What people are saying - Write a review
We haven't found any reviews in the usual places.
Abolition Abolitionism Abolitionists adopted amendment answer argument believe Black Republican candidate charge Chicago Clay compromise of 1850 Congress convention dear Sir decided Democratic district doctrine Douglas's Dred Scott decision election equal exclude slavery existence fact fathers favor friends gentlemen give Henry Clay hold Illinois institution of slavery Judge Douglas Kansas labor Lecompton constitution legislation legislature letter liberty Lincoln matter Missouri Compromise Nebraska bill negro never North object opinion opposed passed platform political popular sovereignty President principle prohibit proposition reason repeal Republican party resolutions Senate slave slave-trade slavery question South speech Springfield stand suppose Supreme Court tell Territory thing tion true Trumbull ultimate extinction understand Union United United States Senate vote Washington Whig Whig party whole Wilmot proviso wish wrong
Page 266 - A house divided against itself cannot stand." I believe this Government cannot endure permanently half slave and half free. I do not expect the Union to be dissolved, I do not expect the house to fall, but I do expect it will cease to be divided. It will become all one thing, or all the other. Either the opponents of slavery will arrest the further spread of it, and place it where the public mind shall rest in the belief that it is in the course of ultimate extinction; or its advocates will push...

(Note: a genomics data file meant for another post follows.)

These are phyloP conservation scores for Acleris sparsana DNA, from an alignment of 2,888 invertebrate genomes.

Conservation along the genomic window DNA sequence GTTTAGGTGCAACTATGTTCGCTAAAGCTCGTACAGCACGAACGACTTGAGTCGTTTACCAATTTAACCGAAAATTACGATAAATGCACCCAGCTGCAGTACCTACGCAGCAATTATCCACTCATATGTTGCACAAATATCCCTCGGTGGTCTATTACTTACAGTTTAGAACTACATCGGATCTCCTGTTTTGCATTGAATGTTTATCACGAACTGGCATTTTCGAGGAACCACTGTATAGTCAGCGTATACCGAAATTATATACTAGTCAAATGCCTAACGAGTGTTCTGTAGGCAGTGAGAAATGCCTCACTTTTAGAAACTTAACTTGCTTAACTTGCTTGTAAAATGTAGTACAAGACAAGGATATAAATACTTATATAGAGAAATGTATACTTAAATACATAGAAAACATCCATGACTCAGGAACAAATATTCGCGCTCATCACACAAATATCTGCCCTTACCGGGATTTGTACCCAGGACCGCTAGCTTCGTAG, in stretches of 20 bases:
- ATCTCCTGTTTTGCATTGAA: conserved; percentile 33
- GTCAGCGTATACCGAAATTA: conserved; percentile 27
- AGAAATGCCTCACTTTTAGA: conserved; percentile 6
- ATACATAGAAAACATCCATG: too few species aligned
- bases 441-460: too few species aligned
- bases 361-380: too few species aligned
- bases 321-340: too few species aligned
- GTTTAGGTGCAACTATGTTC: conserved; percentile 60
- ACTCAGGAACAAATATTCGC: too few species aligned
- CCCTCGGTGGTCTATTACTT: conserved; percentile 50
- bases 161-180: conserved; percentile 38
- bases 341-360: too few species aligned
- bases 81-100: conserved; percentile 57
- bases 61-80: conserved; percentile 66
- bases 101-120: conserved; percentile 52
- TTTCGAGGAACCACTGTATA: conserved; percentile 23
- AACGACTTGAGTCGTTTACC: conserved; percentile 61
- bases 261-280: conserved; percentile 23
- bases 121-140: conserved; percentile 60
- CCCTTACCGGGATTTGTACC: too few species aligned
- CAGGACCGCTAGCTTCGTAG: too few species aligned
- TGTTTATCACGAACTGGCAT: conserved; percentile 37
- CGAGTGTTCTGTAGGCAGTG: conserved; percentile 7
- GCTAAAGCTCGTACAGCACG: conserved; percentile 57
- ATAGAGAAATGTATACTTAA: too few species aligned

Page 642 - Washington, imploring men to unsay what Washington did. Neither let us be slandered from our duty by false accusations against us, nor frightened from it by menaces of destruction to the government, nor of dungeons to ourselves. Let us have faith that right makes might; and in that faith let us to the end dare to do our duty as we understand it.
Page 547 - We are now far into the fifth year since a policy was initiated with the avowed object, and confident promise, of putting an end to slavery agitation. Under the operation of that policy that agitation has not only not ceased, but has constantly augmented. In my opinion, it will not cease until a crisis shall have been reached and passed. " A house divided against itself cannot stand.
Page 554 - Can the people of a United States Territory, in any lawful way, against the wish of any citizen of the United States, exclude slavery from its limits prior to the formation of a State constitution?
Page 461 - I have no purpose, directly or indirectly, to interfere with the institution of slavery in the States where it exists. I believe I have no lawful right to do so ; and I have no inclination to do so.
Page 422 - Measures, is hereby declared inoperative and void : it being the true intent and meaning of this act, not to legislate slavery into any territory or state, nor to exclude it therefrom, but to leave the people thereof perfectly free to form and regulate their domestic institutions in their own way, subject only to the constitution of the United States...
Page 632 - ... free states? If our sense of duty forbids this, then let us stand by our duty, fearlessly and effectively. Let us be diverted by none of those sophistical contrivances wherewith we are so industriously plied and belabored...
Page 250 - In my opinion, it will not cease until a crisis shall have been reached and passed. 'A house divided against itself cannot stand.' I believe this government cannot endure permanently half slave and half free. I do not expect the Union to be dissolved. I do not expect the house to fall, but I do expect it will cease to be divided. It will become all one thing, or all the other.
Page 675 - My Friends : No one, not in my situation, can appreciate my feeling of sadness at this parting. To this place, and the kindness of these people, I owe everything. Here I have lived a quarter of a century, and have passed from a young to an old man. Here my children have been born, and one is buried. I now leave, not knowing when or whether ever I may return, with a task before me greater than that which rested upon Washington.